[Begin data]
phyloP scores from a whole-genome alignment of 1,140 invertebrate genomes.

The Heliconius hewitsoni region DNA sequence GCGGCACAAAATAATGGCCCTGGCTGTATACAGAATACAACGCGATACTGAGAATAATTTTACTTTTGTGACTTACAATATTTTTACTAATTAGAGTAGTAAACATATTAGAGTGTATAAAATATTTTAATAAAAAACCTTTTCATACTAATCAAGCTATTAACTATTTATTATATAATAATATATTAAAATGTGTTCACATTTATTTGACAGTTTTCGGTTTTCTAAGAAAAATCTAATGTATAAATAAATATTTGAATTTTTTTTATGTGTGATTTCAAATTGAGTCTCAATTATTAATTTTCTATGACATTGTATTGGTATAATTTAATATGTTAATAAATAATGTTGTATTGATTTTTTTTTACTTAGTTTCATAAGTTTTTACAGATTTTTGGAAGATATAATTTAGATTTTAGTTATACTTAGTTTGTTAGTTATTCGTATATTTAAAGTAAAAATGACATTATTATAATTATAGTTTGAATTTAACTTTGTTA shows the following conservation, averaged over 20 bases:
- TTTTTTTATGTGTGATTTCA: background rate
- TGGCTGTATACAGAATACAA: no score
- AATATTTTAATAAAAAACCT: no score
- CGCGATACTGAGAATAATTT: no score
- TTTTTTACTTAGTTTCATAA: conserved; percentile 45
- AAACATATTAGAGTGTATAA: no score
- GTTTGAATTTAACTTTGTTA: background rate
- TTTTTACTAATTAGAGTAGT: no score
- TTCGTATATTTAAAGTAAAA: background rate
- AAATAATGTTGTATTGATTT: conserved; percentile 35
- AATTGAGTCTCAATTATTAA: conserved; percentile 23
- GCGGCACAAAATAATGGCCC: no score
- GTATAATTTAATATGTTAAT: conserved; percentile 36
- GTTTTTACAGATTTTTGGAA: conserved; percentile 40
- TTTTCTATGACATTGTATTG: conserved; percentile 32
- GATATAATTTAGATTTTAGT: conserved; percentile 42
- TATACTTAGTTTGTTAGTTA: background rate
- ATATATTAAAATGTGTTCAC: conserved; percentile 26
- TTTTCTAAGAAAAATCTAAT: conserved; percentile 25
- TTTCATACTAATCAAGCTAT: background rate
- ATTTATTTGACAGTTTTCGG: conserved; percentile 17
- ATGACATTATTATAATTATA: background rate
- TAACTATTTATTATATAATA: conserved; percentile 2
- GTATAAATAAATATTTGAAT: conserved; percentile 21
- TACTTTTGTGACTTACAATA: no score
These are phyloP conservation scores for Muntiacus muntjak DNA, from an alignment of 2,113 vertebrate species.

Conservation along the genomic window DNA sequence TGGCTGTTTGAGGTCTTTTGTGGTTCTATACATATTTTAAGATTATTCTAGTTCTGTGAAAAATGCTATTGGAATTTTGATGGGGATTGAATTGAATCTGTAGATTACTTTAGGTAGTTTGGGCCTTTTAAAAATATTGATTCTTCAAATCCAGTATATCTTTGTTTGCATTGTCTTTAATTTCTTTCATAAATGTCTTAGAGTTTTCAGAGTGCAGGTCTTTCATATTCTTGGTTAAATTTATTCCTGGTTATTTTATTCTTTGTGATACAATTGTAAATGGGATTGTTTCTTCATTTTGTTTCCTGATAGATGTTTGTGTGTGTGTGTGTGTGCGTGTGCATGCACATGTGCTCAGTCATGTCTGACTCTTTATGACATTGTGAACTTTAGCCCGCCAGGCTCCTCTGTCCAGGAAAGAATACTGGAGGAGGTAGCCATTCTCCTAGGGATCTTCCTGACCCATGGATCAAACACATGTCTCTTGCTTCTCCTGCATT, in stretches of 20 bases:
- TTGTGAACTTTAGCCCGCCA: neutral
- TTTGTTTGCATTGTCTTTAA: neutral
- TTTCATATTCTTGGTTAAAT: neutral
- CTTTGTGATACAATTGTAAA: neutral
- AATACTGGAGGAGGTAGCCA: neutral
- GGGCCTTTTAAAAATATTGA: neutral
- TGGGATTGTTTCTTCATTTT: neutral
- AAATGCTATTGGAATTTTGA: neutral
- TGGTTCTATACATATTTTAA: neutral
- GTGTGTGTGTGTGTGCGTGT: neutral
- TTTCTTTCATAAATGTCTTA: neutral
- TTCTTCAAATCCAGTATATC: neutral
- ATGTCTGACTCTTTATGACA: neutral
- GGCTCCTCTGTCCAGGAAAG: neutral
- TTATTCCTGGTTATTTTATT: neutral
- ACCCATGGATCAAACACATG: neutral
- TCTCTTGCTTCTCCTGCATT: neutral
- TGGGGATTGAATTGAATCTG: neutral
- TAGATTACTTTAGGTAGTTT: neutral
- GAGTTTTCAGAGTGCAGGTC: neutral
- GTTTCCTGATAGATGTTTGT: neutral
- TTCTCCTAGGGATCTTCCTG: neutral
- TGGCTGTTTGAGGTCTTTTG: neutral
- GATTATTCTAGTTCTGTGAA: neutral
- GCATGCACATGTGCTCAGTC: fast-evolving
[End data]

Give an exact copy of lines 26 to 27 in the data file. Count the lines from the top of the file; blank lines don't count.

- GTATAAATAAATATTTGAAT: conserved; percentile 21
- TACTTTTGTGACTTACAATA: no score